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Notes From the Social Calendar of Washington and Its Environs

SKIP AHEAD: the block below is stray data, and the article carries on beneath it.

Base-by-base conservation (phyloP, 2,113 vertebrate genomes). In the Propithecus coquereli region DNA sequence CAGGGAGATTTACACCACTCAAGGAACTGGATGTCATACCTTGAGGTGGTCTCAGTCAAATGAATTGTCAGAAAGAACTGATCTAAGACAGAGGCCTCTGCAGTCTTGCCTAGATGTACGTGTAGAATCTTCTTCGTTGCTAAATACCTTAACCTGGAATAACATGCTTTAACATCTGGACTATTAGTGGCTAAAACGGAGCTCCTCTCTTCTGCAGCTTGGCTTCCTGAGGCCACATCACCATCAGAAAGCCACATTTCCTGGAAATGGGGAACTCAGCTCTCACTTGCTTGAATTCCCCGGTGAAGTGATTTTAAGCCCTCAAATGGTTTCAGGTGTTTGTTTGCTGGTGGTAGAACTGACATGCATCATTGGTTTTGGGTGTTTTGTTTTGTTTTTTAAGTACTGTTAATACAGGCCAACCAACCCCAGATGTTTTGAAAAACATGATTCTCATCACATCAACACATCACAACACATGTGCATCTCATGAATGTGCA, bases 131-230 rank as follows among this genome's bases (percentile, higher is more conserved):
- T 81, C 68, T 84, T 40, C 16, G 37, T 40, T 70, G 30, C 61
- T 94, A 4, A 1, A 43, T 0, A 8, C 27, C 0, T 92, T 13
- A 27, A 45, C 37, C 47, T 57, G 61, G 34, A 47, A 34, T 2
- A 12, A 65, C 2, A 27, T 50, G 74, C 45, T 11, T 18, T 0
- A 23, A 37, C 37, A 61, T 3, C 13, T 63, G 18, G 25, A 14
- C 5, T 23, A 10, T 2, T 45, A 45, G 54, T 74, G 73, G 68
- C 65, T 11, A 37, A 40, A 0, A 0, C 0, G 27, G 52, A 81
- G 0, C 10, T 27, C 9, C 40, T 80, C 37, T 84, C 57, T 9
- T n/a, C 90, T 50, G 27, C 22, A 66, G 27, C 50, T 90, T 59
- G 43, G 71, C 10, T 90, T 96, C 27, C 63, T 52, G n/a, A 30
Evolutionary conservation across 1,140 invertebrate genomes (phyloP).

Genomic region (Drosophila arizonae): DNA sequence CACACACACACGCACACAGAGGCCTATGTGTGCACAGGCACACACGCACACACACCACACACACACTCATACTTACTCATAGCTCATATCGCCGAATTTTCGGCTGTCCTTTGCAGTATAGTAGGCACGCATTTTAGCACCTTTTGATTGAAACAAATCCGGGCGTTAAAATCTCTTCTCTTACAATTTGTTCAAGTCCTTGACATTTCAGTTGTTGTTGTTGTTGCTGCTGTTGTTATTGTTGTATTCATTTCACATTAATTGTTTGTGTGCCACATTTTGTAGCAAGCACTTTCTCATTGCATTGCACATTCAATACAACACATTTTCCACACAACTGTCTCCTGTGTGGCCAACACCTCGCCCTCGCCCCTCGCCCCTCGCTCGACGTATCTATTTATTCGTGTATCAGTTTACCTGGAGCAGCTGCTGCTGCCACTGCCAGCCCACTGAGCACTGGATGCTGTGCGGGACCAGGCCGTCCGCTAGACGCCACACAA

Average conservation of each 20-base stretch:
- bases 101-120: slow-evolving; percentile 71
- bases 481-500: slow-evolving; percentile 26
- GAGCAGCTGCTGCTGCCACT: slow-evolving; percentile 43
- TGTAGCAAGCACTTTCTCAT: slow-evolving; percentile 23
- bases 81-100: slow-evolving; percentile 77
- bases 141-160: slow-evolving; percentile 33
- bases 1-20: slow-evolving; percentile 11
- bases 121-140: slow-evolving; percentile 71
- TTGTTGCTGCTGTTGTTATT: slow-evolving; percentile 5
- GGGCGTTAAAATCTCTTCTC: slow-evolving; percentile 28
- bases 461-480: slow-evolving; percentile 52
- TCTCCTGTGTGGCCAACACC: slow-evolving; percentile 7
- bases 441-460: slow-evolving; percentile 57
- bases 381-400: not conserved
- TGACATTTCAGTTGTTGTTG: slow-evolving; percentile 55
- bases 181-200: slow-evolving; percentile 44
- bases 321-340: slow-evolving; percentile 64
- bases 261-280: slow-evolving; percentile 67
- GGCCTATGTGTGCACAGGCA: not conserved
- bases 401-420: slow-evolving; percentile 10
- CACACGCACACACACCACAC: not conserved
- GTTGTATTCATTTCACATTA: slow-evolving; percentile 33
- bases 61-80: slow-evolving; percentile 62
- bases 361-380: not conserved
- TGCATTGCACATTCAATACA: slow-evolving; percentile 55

m *'* " "" " ■— ■■ — ■■ -■ ■■■ —— 1 ■ ■■ ■■ ■— ■ - ■ - — , ... . . - a - _ Mrs. Cary T. Grayson And Mr. Harrison Wed In Cathedral Close Mr. James Grayson Gives Mother In Marriage, With Few Intimate Friends Attending Simplicity marked the arrangements for the wedding today of Mrs. Grayson, widow of Rear Admiral Cary T. Grayson, and Mr. George Leslie Harrison of New York. The Little. Santuary in the Close of the Cathedral of St. Peter and St. Paul, where the ceremony was performed, had clusters of white lilacs, snapdragons and budlea in the altar vases, and tall standards filled with Easter lilies were in the chancel. The Rev. Albert H. Lucas, headmaster of St. Alban’s School, where the sots of the late Admiral Grayson have been students, officiated at 12:30 o’clock in the presence of only members of the two families and a few intimate friends. Mr. James Gordon Grayson escorted his mother and gave her in marriage. Her wedding gown was of pearl gray crepe, the skirt street length and the bodice having a V neckline and shirred in front. The three-quarter-length sleeves also were shirred and her becoming hat was of the same material. She carried a prayer book bound in white and on her shoulder she had a cluster of white orchids. Mrs. William Corcoran Eustis Hostess at Wedding Breakfast. Mrs. William Corcoran Eustis was hostess at the wedding breakfast, entertaining in her Georgetown home, which had quantities of early spring blossoms in the various* rooms, Easter lilies predominating. Mr. Harrison and his bride will leave later in the afternoon for a wedding trip and will return to Blue Ridge Farms, the bride's estate in Virginia, in time for Easter. For traveling the bride chose a gay print silk with long blue coat lined with the material which formed the dress and her accessories also were blue. Mrs. Harrison, as Miss Alice Ger trude Gordon, daughter of the late Col. and Mrs. James J. Gordon, was prominent in Washington, where she went to school and made her debut. At the death of her father, before she was of age, she was the "ward by affection” of Mrs. Norman Galt, now Mrs. Woodrow Wilson. The bride is vice chairman of the National Volunteer Service Com mittee of the American Red Cross, is a member of the boards of the Children's Hospital, the House of Mercy and of the District Board of Public Welfare. Her clubs are the Women’s National Democratic Club, the Chevy Chase Club, the Garden Club of America, the Colonial Dames of America and she is a member of St. Alban's Church. Mr. Harrison Former Resident of Washington. Mr. Harrison is president of the New York Federal Reserve Bank, a post he has held since 1936. He was born in San Francisco, the son of the late Mr. and Mrs. George Francis Edward Harrison. In his youth he lived in Washington, where he attended Western High School and was graduated there in 1906 He was graduated in 1910 from Yale University and was given his honor ary master's degree there in 1929 In 1913 he obtained an LL. B. from Harvard and was admitted to the bar in the District of Columbia in 1914. He served as legal secretary to the late Associate Justice Oliver Wendell Holmes of the United States Supreme Court from 1913 14 and was assistant general counsel for the Federal Reserve Board from Individuality and Charm In Practical Pinafore By BARBARA BELL. One of the most comfortable of ear pinafore aprons, this design ■too has loads of individuality, so that it’s a pleasure to-wear it. The waistline Is as charmingly slim and smooth as that of a princess frock, the round pockets are decorative ms well as handy, and the buttons add a bright note of trimming. The top one buttons on the shoulder, holding your apron firmly in place, and you can slip it on over your head when you’re in a hurry. No tice, too, that this apron is really a coverall. It covers the top as well as *the skirt of your dress and so is thoroughly protective. Send for the pattern right away— It's really fun to make, and goes so quickly and easily. Make it for your self, and for gifts, of gingham, linen, percale or calico, with bright colored buttons. It’s a good idea for church ■ales and club bazaars, too. 1 Barbara Ben Pattern No. 1876-B 1914-1918. when he went overseas as captain in the Red Cross. He is a member of the Metropoli tan Club and the Chevy Chase Club, here; the Yale, University, Down town and the Links Golf Club of New York and the Jekyll Island Club in Georgia. Mrs. Geoffrey Keys, sister of the bridegroom, and Mr. Cary T. Gray son, jr., and Mr. William C. Grayson, sons of the bride, were among those at the wedding. Guests from out of town included Mr. John Stewart Bryan of Richmond, Mr. Christian Herter of Boston and Mr. and Mrs. Thomas J. Watson. Mr. Russell Leffingwell, Mr. and Mrs. Leon Frazier, Mr. Mortimer Buckner, Mr. Bernard Baruch, the former As sistant Secretary of the Navy and Mrs. F. Trubee Davison, Mr. and Mrs. Richard Emmett, Mr. and Mrs. Montgomery Angell and Mr. and Mrs. Louis Douglas of New York. Mrs. Woodrow Wilson returned from Florida, making the trip by 1 air, to be in time for the wedding. Others who witnessed the ceremony and are guests at the breakfast in clude the Secretary of the Treasury and Mrs. Henry Morgenthau, jr.; Senator and Mrs. James F. Byrnes, Senator Carter Glass, Representa tive and Mrs. Richard B. Wiggles worth, the Assistant Secretary of State and Mrs. Breckinridge Long, Mrs. Edw'in M. Watson, the Ad ministrator of Federal Loan Agency and Mrs. Jesse H. Jones, Mrs. Nicholas Longworth and Miss Mabel; Boardman. Last evening the out-of-town ! guests and a few Washington friends of the couple were entertained at a buffet supper at the Mayflower Hotel. I £ Move to New Home the Military Attache of the Chileah Embassy and Senora -de Alvarez have moved from their apartment on California street to a house at 5240 Reno road. is designed for sizes 32, 34, 36, 38, 40, 42 and 44. Size 34 requires 3 yards of 35-inch material. It’s ready! Barbara Bell’s new Fashion Book, with almost 100 spar kling new designs for afternoon, daytime and sports! Lovely things for you and the children, all smarter than smart, exclusively designed for you! Send 15 cents for it today! Spend less, and still have all the clothes you want. BARBARA BELL, Washington Star. Inclose 25 cents in coin for Pattern No. 1876-B. Size_ Name_ Address_ Wrap catousecureli In paper. Dinner Parties Precede Dance The first dance In the new series of Friday Supper Club meetings at the Sulgrave Club was preceded last evening by a number of dinner par ties. Two popular brides-elect, Miss Patricia Hurley and Miss Nancy Luttrell, were honored at the dinner given by Mr. James Mitchell. Mrs. Keith Merrill entertained in honor of her niece, Miss Ruth Ellen Pat ton, daughter of the Commandant of Fort Myer and Mrs. George S. Patton. Mrs. William T. Mann also entertained at dinner before the dance. ‘ March 15 is the date for the next dance in this series, and the other dates are March 29, April 12 and April 26. Flower Arrangements At Williamsburg Topic of Lecture An illustrated lecture sponsored by the American Horticultural So ciety will be given Saturday, March 9, at the Sulgrave Club. Mrs. Louis B. Fisher, who has charge of the flower arrangements at the Williamsburg restoration, will explain with pictures the varied types of flower display used in the buildings of the restoration. Most of these follow closely 18th century models, conforming to the general motif of the restoration, but other displays will be discussed. The won derful beauty of the flower arrange ments in the buildings of the restora tion have been much admired by the thousands of visitors to that shrine. Mrs. Lloyd Shippen and Mrs. Fair fax Harrison ve chairmen of the committee arranging for Mrs. Fisher's lecture. The patronesses are: Mrs. Henry A. Wallace, Mrs. Robert Low Bacon. Mrs. Lammot Belin, Mrs. Whitman Cross, Mrs. Henry Parsons Erwin, Mrs. William Corcoran Eustis, Mrs. George Leslie Harrison, Mrs. Louis Green, Mrs. Fred Finkenstaedt, Mrs. Cecil Lester Jones, Mrs. Henry Leonard, Mrs. H. B. McKnight, Mrs. Keith Merrill. Mrs. Stanley F. Reed, Mrs. Owen J. Roberts, Mrs. David L. Wing and Miss Beil Gurnee. This lecture is scheduled as the first of a series of three. The second will be given by Mr. B. Y. Morrison, president of the American Horti cultural Society, March 19.. Mr. Richard K. Webel, the guest lecturer on April 2. is a New York landscape architect who won the first scholarship to Rome given by the Garden Club of America. He will talk on developing natural set tings for the home. Phi Mu Chapter Lists Officers Newly elected officers of Beta Alpha Chafer of Phi Mu Sororitv are Kay Bowen, president; Louise Dyer, first vice president; Jacqueline Scott, second vice president; Cor- ; nelia Harris, corresponding secre- j tary; Mariafc Kinsell, recording sec retary, and Ruth Brunner, treasurer. I Today the chapter will hold! formal pledging for 30 Alpha Delta Theta ahypnae in the sorority! rooms, and tomorrow formal initi ation will be held at the Hotel 2400 Those to be initiated into the active chapter are Cecilia Daly. Tessa Holland and Kay Woodward. At the founder’s day banquet to be held Monday, the chapter will present its retiring president. Clara Hall, with an appropriate gift. Laird Lichtenwalner Marries Lael Stage Laird Lichtenwalner. Time Maga zine correspondent here, and Lael Tucker Stage, who met in Washing ton while she was writing a story for Fortune Magazine, were wed in Reno, Nev., yesterday shortly after the bride had obtained a divorce from William Sheldon Kerruish Stage, according to the Associated Press. Mr. Lichtenwalner, who uses the name of Stephen Laird in his work, has been in Washington about six months and lives at 1812 Jefferson place. Before coming here, he worked in the New York office of the magazine. The bride was previously married in 1929. She charged cruelty in winning the uncontested divorce. Jewish Center Clubs Hold Dance Tonight The Brandeis and Lions Clubs of the Jewish Community Center are holding a joint dance tonight at the center, Sixteenth and Q streets N.W. The committee in charge con sists of Donald Balfour, Monroe Goldberg and Stanley Goldstein. The Interclub Council of the cen ter is making arrangements for a Purim mardi gras March 24. A fea ture will be the crowning of “Queen Esther,” a member of the youth clubs who wins the popularity con test now bfeing staged by the council. Special Services To Be Held in Prisons Special services will be conducted in the District's penal institutions tomorrow as local Salvation Army leaders join with their fellow work ers throughout the southern terri tory in observing the organization’s annual “prison Sunday.” The prison Sunday programs are designed to climax the Army’s recla mation work for the year among prisoners. They are arranged in co-operation with prison authorities in the District and the 15 Southern States comprising the Salvation Army southern territory. Frenchwoman Wounded In German Raid Dies By the Associated Prose. PARIS, March 2.—Mme. Gilbert* Postine, 36, died last night of In juries inflicted by fragments of anti-aircraft shells fired at German reconnaissance planes February 26. Mme. Postine, believed to be the first civilian victim of the aerial war in France, was one of 3ix per sons wounded by shell fragments. Visit En Route South Miss Elizabeth Clement of Rut land, Vt., daughter of the late Gov. Percival Clement, is spending a week at the Dodge Hotel en route to Cam den, S. C., and Is being accompanied tv Ml“ Julia f I PRINCESS BONCOMPAGNI (left) and MME. LOMBARD. They are pictured at the French Relief Committee headquar ters, as Mme. Lombard, wife of the French Military Attache, pre sents some books to be sold at the committee’s rummage sale, which will be held Tuesday from 10 until 6 o’clock at headquar ters, at 1536 Connecticut avenue, where the sale will take place. —Underwood & Underwood Photo. Dorothy Dix Says - - - Bachelors Safer in Leap Year Than at Any Other Time ' Dear Dorothy Dix—Leap year has a lot of us boys trembling In our boots. It is hard enough for us to steer clear of the altar when we have to do the actual proposing ourselves, so how are we to play safe when the girls have the right to pop the question? Also, will you give us some idea of the proper tech nique to use when, how and if a sweet young creature asks us to be hers? THE BOYS. Answer—Take heart, you timid dears. Being proposed to is not half so unpleasant an experience as you seem to apprehend. In fact, it has its points, even for a man. It is soothing to his vanity, for one thing, and, for another, it may offer un expected opportunities for gain. For surely no girl would be so little a lady as to ask a man to marry her if she were not able to support him in the style in which his father had always done. Also, believe It or not, you are really safer, in case you prefer to be a bachelor, now than you were when girls had to do all of their courting on the sly. as it were. It is the difference between being pur sued in the open, which at least gives you a chance to duck and possibly escape her who is after you, and being chased under cover so silently and secretly that you do not even suspect your danger until the noose is about your neck. Furthermore, when a girl asks 1 you to be hers you can flatly de cline the honor, and that's that. But what can the poor simp do who is insidiously inveigled and ma neuvered into saying the fatal words himself some night when the moon is shining and even homely girls look pretty and he has had too many cocktails? * Now. as to the etiauette of the occasion. I confess I am unable to speak, and so far Emily Post doesn't seem to have got around to the matter. I should think, however, that if Miss Millionbucks should take your mitt in hers and say: "Dear John, marry me and your work-worn hand shall never have heavier labor to do than cut cou pons,” that the proper thing would be to clasp her to your manly breast and say: “Gee, Emily, that's a swell job and I am ready to sign on the dotted line.” Something sweetly sentimental like that, you know. And the timid man might fall back on the feminine formula of “How sudden this is! I never suspected you felt about me like that." when Sally Gogetter offers to share her flat and job with him. And the widower with many chil dren might at least say “yes” and “thanky,” too. when the old maid offers to mother his brood. And. of course, in case you don't want to marry the girl who wants to marry you, you can always tell her you will be a brother to her, which sort of lets her down easily. No. indeed, being proposed to isn't at all bad medicine. In fact, it is i pie. _i Mount Rainier Club To Meet Tuesday “Literature in the Bible,” by Prof. George Sprau, will be reviewed be fore the Women’s Civic League of , Mount Rainier. Md., at a meeting 1 Tuesday at 1:30 p.m. at the home of Mrs. Paul C. Smith. The review will be conducted by Mrs. Daniel J. Orcutt. fine arts chairman. Mrs. Philip T. Russell, league president, will preside at the busi ness session. At the joint celebration of the 15th anniversary of the Women’s Civic League and the golden jubilee of the General Federation of Women’s Clubs, recently held at Mrs. Orcutt’s home, Mrs. Rudolph S. Allen, past president of the Mary land Federation of Women's Clubs and an honorary member of the ! Civic League, presented Mrs. Orcutt i with a pioneer clubwoman’s medal. This was a gift from the Mount ! Rainier league in recognition of i her services as a clubwoman. Miss Y)uncan Wed To Mr. Birge The marriage of Miss Charlotte Russell Duncan, daughter of Mr. and Mrs. William D. Duncan, to Mr Raymond Lester Birge, son of Mr. and Mrs. Theodore Louis Birge, took place yesterday afternoon at 4 j o'clock in the Calvary Baptist i Church. The Rev. William S. Aber nethy officiated. The arrangements for the wed ding were informal and the couple left immediately after on their wed ding trip. The bride had as her only at tendant Mrs. Fred Thomas. Mr. Windsor Byrd, cousin of the bride groom, was the best man. The bride wore a becoming suit of cherry rose, a pink blouse, hat to match and brown accessories. Her corsage was of gardenias. Mrs. Thomas wore a blue suit, ac cessories to match and a corsage of sweetheart roses. Brighten Your Bedroom By BARONESS PIANTONI. There’s nothing more pleasing in a bedroom than a cool crisp look. It’s attractive, cheerful, yet restful. That laeling of coolness is best achieved by a white bedspread. But if you embroider a pure white spread with a pretty basket of flowers, a spot of brightness is added. As spring rolls around you can hang snowy white curtains on your windows to com plete the effect. The pattern envelope contains hot iron transfer designs for center design 17x23 inches and comer designs 2x6 Inches eacn; complete, easy to-understand, illustrated directions, with color chart and illustration of stitches used; also what material and how much you will need. To obtain this pattern, send for No. 1242 and inclose 15 cents in stamps or coin to cover service and postage. Address orders, to the Needlework ****.*,—+ / Comdr. Pennoyer And Mrs. Pennoyer Give Reception Comdr. and Mrs. Frederick W. Pennoyer, Jr., gave a reception yesterday afternoon at the Army Navy Country Club, receiving be tween the hpurs of 5 and 7 o’clock. Mrs. Pennoyer was gowned in a becoming costume of ash-gray chiffon, the long skirt falling in graceful folds and the bodice having short puffed sleeves and a high neck line in the back and cut low in front. The club was decorated with quantities of early spring blossoms, with palms and fern forming a background. Alternating at the tea table were Mrs. Ernest Pace, Mrs. Ralph Mitchell, Mrs. George Murray and Mrs. Garland Fulton. Also assisting during the after noon were Comdr. and Mrs. H. R. Ofter, Comdr. and Mrs. L. C. Stevens and Mr. Frederick W. Pennoyer, 3d, who is a member of the senior class at the Univer sity of Virginia. Betsey Roosevelt To Get $115,000 in Divorce Settlement Illness of Her Brother Postpones Recording Of Default Decree By the Associated Press. LOS ANGELES, March 2.—Under a divorce settlement Betsey Cushing Roosevelt will receive $115,000 from James Roosevelt, eldest son of the President. A default decree is scheduled to be entered in Judge Thomas C. Goulds court next Monday. It might have been recorded yesterday, but for the sudden illness of Mrs. Roosevelt’s brother, Howard K. Cushing, who was to have been her corroborating witness. After ac companying her here from the East he was stricken with influenza. Modishly attired in a mink coat over a navy blue silk dress, a navy blue veil over a wide-brimmed un crowned hat, Mrs. Roosevelt, in a hushed voice, told the court her movie producer-husband had first asked her for a divorce in Wash ington almost two years ago. "I re fused to give him a divorce at that time,” she said. Tales of Strained Relations. Neil S. McCarthy, her lawyer, asked if her relations with Roosevelt were “somewhat strained” before he asked for the divorce. "Oh, yes. yes.” she replied. She then told how her husband came to California in October, 1938, and how she followed, later, al though Mr. Roosevelt had not asked her to join him. She testified he repeated his demand for a divorce. “He asked me to leave California,” she told the court. “I left. I de cided it was the best thing for the, children. I still refused him a divorce.” Since then, Mrs. Roosevelt said, she has lived in New York, and since her husband did not ask her to re turn to him, she remained away from California altogether. Provision Made for Children. Under terms of the settlement in troduced in court it was disclosed that Mrs. Roosevelt received a flat sum of $65,000 yesterday, with a choice of $50,000 more five years hence, or $5,000 annually until she remarries. She agreed, in return, not to ask for alimony. In addition, the children, Sara Delano, 7, and Kate, 4, are to re ceive $166.67 a month from their father until they reach the age of 12, and after that $250 monthly until they become 21. Mr. Roosevelt further agreed to maintain a $25,000 insurance policy on his life in their favor. Mrs. Roosevelt retains their custody. Mr. Roosevelt also stipulated that in the event his net income, less Federal and State taxes, exceeds >50,000 during 1940,1941,1942 or 1943, the children shall receive 2 per cent of the excess, but not to exceed $1,000 annually additional to each. If his income exceeds $50,000 a year after 1944, the two children will re ceive 5 per cent of the excess, up to $1,000 each. The James Roosevelts were mar ried in Brookline, Mass., June 4,1930. Mrs. Knapp Honored With Luncheon Mrs. Joseph C. H. Colquitt was hostess at luncheon yesterday, en tertaining in honor of Mrs. Knapp, wife of Capt. John Harrison Knapp. U. S. N„ a cousin of Mr. Colquitt. Mrs. Knapp came from the Pacific Coast to be near Capt. Knapp, who is a patient at the Naval Hospital, and has taken an apartment in the Marlyn after staying at the Brigh ton for a week. Mrs. Knapp, for merly Miss Maitland Marshall, daughter of the late Brig. Gen. and Mrs. William L. Marshall, made her debut here when her father was chief of engineers, and Mrs. Col quitt as Miss Julia Heyl was pre sented the same winter. Others at the luncheon yesterday were Mrs. Luther Sheldon, Mrs. Lucius Johnson, Mrs. Ord Preston, Mrs. Alfred Chester Flather, Mrs. Charles Clay Bayly, Mrs. Edward M. Tierney, Mrs. Royal T. McKenna, Mrs. J. Marvin Wright, Mrs. Nor man Underwood and Miss Ruth Eleanor Jones. L-31 Club Dinner The L-31 Club, composed of the Women’s Auxiliary of the Bunker Hill Post of the American Legion, will give a dinner at the Wardman Park Hotel tonight at 8 o’clock, in honor of the retiring president, Mrs. William R. Brennan. Mrs. David Altman is in charge of arrangements and more than 30 guests will attend. Following the dinner there will be dancing. Jewish Junior Dance A "Sadie Hawkins day" dance will be sponsored by the Washington section of the National Council of Jewish Juniors at the Roger Smith Hotel tomorrow night, beginning at 8:30 o’clock. The committee in charge is headed Italy-America Society Ambassador and Donna Colonna Attend at Anderson House The Italian Ambassador and Donna Elly Colonna attended the meeting last evening of the Italy Amerlca Society held at the Ander son House at 2118 Massachusetts avenue, the home of the Society of the Cincinnati, which was loaned through the courtesy of several members of the two societies. Miss Trusiana Marinelli, soprano, and Miss Helen Marjorie Wakefield, pianist, presented an interesting musical program. Miss Marinelli, a niece of the great Lina Cavalieri, now studying for the opera, was presented by Col. George B. McClellan, president of the society, and enthusiastically received by the distinguished audi ence. • An unexpected pleasure of the evening was the presence of Mrs. Larz Anderson, the former chate laine of the house, which was willed to the Society of the Cincinnati by her late husband. Among others present were the new Naval Attache of the Italian Embassy, Admiral Alberto Lais, and his attractive daughter, Miss Edna Lais; the new Military Attache of the Italian Embassy and Signora Infante, Asst. 8urg. Gen. Paul Morton Stewart and Mrs. Stewart, Mrs. Ralph O. Brewster, Princes* Boncompagni, Senora Julia Bram bella, Mrs. James Beck, Mrs. Joseph Washington, Mrs. Jacob Leander Loose. Mrs. Frederick Mitchell Gould and her house guest, Mrs. James Lees Laidlaw of New York. Also Mrs. E. Hart Fenn, Mrs. Thomas H. C. Reed, Mrs. James G. Wentz, Mrs. George Howe, Mr. and Mrs. Robert Copeland Jones; Mrs. Benjamin Hill, Mrs. William L. Crounse, Miss Janet Richards, Mrs. Charles Warren, Mrs. Mattie Porter, who had as her guests Maj. and Senora de Munilla of the Cuban Embassy; Dr. Vladimir Rybar, Counselor of the Legation of Yugo slavia, and Mr. and Mrs. Vemon Lowry. Also Mrs. Francis King Cooke, Mrs. Charles Fairfax, Mrs. Harry Ayers of Boston, Miss Angelica Remey, Mrs. Calhoun Stirling, Mr. Walter Davidge. Mrs. Henry Par sons Erwin, Col. John P. Hanes, Mr. John Philip Hill and Capt. Alfred Mullikin. Committees Named For Herndon Club Special Dispatch to The Star. HERNDON, Va„ March 2.—Mrs. Douglas Laing, president of the Young Women’s Club of Herndon, has announced the following com mittee appointments: Social—Mrs. Garland Long, chair man; Miss Charlotte Lovelace, Mrs Thomas Kite and Miss Alice Bready. Ways and Means—Mrs. J. B. Franklin, chairman; Mrs. R. Glenn Hawthorne, Miss Jean Bready, Mrs. Grayson Hanes, Mrs. Calvin Kid well and Mrs. John H. Rice. Clinic—Mrs. Ernest C. Shull, chairman; Miss June Seaman, Mrs. Marshall Milton and Mrs. John McDaniel. Legislative—Mrs. Charles Sager, chairman; Miss Mary Hurst, Mrs. Noble McDaniel. Miss Roberta Anderson and Mrs. Russell Gillette. Nominating—Miss Mary Hurst, chairman; Mrs. Stanley B. Hanes, Miss Roberta Anderson and' Miss Alice Bready. Mrs. M. Waite Wilkins is chair man of club news service and Miss Willie Kirk is publicity chairman Utility Trusteeship Offer Puts Driscoll On Horns of Dilemma Control of Pennsylvania State Bureau Would Go to G. 0. P. if He Accepetd By the Associated Press. HARRISBURG, Pa., March 2 — The chairman of Pennsylvania’s Democrtltic-dominated Public Util ity Commission today tried to choose between helping direct reorganiza tion of a complex utility setup he has battled, or keep his job and thereby prevent Republicans from gaining control of the commission. Appointed one of three trustees whose job would be to whittle down the Associated Gas & Electric sys tem’s many holding companies and subsidiary operating companies to a simpler structure, Denis J. Dris coll indicated he might accept, but, held oft his decision until next week. With Willard L. Thorp. New York economist. Mr. Driscoll would han dle affairs of the Associated Gas & Electric Corp.. while a third trus tee, Walter H. Poliak, New York attorney, would look after the As sociated Gas & Electric Co. pro ceedings. Those are the two top units in a corporate chain of electric, gas, ferry, toll bridge and other utilities serving 6.200 communities between the Canadian border and Florida. As a member of Congress, Mr. Driscoll exposed falsely-signed tele grams intended to influence the House vote when Howard C. Hop son, A. G. & E.’s creator, was bat tling the so-called ‘‘death sentence-’ Holding Company Act. Defeated for re-election, Mr. Dris coll was appointed by former Gov. Earle to the Public Utility Commis sion, which the “little New Deal" created in place of the Republican dominated Public Service Commis sion. Through the commission, Mr. Driscoll had a part in an extensive inquiry into the A. G. & E.'s oper ations in Pennsylvania. With the advent of the Republi can administration of Gov. James, the commission has remained one of the few major State agencies still in Democratic control—a situation that speedily could be changed should Mr. Driscoll quit to accept the prof ferred trusteeship. Arts Club Dinner Mrs. Margaret D. Nohowel and Ralph J. Totten will be hosts at the dinner at the Arts Club Tues day, preceding a talk by Lewis Lof ton Moneyway, former president of the club and teacher of short-story writing. Mr. Moneyway will dis cuss the sentimental novel of the 90s, as compared with the love story of today. Body of Will Rogers To Lie in Crypt on Oklahoma Hillside Widow of Humorist Agrees to Removal To Native State By the Associated Pres«. CLAREMORE. Okla.. March J.— Will Rogers is coming home. He will rest on a green slope he chose as a good homesite for the old age he hoped to spend among his own folk. The widow of the cowboy philoso pher has agreed to removal of his body from California to his native Rogers County in Oklahoma. Gov. Leon C. Phillips of Oklahoma announced Mrs. Betty Rogers' deci sion from Los Angeles. The crypt will be built here on the brow of a hill bearing the low slung, gray stone memorial which Oklahoma built in honor of her fa vorite son. Soon after their marriage Mr. and Mrs. Rogers bought the ground as the site of a future home. The droll comedian’s successes took him elsewhere, but he expressed a hope of passing his declining years here. Construction of the crypt will start as soon as plans are approved and is expected to take three months. Ceremonies at the tomb perhaps could be held on the anniversary of Rogers' death August 15. 1935, in the Point Barrow plane crash which also killed his fellow Oklahoman, Wiley Post. Rogers’ body lies in Forest Lawn Memorial Park Mausoleum at Glen dale, Calif. After his death Mrs. Rogers gave the 20-acre hill site here to the State, the City of Claremore added five acres, and the rugged native limestone memorial was built at a cost of nearly $300,000. The Governor said cost of the tomb had been underwritten pri vately. Phi Delta Gamma Alpha Chapter ol Phi Delta national fraternity for graduate women will entertain at a progres sive dinner tonight, the first course to be served at 6 p.m. at the home of Mrs. Allen Rowlett, 1437 Rhode Island avenue N.W. The main course will follow at the home of Mrs. Maurice Salsbury, 4837 West ern avenue N.W.. and other hostesses will be Miss Alma Preinkert, 1434 Chapin street N.W., and Miss Elma Moulton. 1628 Montague street N.W. STACCATO RHYTHM f • < Sawfabif CATHERINE HOYT f HAL ATKINSON Suppex Ponotuj 10 Id 2 •150 AFTER 10 PM . 0 cocktail DANCING St7 /I / #. / / /# « m Jftfttrtlf Atutitirraary fcal* Final furniture clearance, unusual pieces, Sheraton, Hepplewhite. Chip pendale, Victorian, etc., drastically reduced to make way for new “Heirlooms of the Future.” All pieces handmade in our own shop. STanua Jffloaa Intrrtiira Furniture and Reproductions 5838-44 Conduit Rd. N.W. Moss Buildinc EMerson 4545 Open Until 9 P.M. We specialise in the restoration of antiquee — ■ ■ '